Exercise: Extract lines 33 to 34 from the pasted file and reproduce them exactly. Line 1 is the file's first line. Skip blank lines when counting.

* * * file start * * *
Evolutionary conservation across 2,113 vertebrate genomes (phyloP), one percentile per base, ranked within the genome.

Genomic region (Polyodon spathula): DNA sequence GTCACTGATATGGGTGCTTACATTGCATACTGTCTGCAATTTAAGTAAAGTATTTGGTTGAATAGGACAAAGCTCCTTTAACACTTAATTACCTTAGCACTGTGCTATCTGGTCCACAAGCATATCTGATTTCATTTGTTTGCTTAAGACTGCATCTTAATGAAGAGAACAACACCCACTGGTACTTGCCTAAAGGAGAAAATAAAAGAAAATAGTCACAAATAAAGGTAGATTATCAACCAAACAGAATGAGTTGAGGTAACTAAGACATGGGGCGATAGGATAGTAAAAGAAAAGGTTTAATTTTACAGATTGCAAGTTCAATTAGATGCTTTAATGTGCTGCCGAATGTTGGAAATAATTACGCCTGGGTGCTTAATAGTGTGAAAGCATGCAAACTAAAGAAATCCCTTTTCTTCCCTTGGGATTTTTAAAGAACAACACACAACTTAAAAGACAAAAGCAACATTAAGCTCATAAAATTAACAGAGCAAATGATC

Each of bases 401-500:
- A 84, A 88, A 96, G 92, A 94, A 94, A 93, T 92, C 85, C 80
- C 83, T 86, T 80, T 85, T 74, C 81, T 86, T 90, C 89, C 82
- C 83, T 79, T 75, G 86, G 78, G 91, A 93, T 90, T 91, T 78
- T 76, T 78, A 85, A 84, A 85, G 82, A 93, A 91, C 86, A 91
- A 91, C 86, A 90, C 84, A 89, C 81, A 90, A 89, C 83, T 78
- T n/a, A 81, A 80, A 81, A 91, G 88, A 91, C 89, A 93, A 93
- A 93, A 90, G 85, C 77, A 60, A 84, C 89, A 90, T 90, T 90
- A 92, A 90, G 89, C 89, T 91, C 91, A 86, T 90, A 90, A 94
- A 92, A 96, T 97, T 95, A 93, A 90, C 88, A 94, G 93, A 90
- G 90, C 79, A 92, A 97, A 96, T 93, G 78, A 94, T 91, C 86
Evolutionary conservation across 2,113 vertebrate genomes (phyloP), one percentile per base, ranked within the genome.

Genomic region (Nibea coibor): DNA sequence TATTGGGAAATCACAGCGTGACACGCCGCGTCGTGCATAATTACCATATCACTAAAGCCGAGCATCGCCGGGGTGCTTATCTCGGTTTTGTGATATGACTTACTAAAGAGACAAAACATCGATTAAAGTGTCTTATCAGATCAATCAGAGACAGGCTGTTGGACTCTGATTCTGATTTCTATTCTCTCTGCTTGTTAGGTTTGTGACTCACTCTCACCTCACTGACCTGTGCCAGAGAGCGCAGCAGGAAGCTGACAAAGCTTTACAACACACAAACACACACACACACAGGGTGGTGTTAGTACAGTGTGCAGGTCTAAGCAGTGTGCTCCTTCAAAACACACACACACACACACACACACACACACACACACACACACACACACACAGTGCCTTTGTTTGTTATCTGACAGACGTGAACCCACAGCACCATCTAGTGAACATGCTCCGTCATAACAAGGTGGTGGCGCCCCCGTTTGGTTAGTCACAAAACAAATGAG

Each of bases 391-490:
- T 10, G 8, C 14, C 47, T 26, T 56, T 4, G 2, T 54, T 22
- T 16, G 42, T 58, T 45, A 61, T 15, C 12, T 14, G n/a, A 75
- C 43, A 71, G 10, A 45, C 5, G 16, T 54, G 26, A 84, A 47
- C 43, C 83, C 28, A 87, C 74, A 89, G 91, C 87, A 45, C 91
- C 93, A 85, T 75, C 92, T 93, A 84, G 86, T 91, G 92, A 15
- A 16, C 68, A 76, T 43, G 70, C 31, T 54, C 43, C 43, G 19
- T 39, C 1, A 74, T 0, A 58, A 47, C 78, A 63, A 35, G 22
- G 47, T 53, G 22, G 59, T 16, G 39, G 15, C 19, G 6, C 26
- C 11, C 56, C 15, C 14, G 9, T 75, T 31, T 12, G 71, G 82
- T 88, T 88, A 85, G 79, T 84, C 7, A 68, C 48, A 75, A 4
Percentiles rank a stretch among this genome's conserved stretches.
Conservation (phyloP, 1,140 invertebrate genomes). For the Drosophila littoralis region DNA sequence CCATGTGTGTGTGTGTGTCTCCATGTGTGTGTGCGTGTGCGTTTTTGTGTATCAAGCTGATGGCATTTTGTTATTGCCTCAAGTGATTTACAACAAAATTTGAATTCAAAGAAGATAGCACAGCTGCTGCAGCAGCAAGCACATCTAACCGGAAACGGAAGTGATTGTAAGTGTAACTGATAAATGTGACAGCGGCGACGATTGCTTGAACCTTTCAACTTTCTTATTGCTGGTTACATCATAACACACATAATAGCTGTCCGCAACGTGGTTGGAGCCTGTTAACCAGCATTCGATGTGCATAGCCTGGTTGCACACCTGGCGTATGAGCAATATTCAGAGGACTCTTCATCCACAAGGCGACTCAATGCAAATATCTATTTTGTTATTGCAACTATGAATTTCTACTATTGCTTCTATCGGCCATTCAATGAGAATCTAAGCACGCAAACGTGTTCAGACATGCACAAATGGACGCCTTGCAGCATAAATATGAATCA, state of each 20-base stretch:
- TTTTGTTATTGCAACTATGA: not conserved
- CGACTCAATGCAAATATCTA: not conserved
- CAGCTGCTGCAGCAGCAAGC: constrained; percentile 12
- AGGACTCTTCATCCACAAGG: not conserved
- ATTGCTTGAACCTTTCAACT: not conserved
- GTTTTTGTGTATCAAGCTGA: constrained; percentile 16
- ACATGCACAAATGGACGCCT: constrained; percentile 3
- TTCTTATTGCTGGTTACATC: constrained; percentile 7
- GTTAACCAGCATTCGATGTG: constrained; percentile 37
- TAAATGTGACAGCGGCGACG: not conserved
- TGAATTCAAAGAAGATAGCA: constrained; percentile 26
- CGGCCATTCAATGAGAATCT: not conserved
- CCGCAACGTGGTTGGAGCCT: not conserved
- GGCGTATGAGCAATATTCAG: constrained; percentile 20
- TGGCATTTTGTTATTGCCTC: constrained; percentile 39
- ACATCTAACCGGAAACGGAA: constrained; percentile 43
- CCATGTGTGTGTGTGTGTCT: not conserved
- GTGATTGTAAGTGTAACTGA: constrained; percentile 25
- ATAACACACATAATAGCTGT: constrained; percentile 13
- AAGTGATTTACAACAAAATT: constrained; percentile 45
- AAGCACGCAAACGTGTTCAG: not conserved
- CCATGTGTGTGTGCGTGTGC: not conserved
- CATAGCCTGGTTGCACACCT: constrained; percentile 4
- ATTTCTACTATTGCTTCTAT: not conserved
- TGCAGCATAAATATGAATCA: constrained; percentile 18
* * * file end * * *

- ATTGCTTGAACCTTTCAACT: not conserved
- GTTTTTGTGTATCAAGCTGA: constrained; percentile 16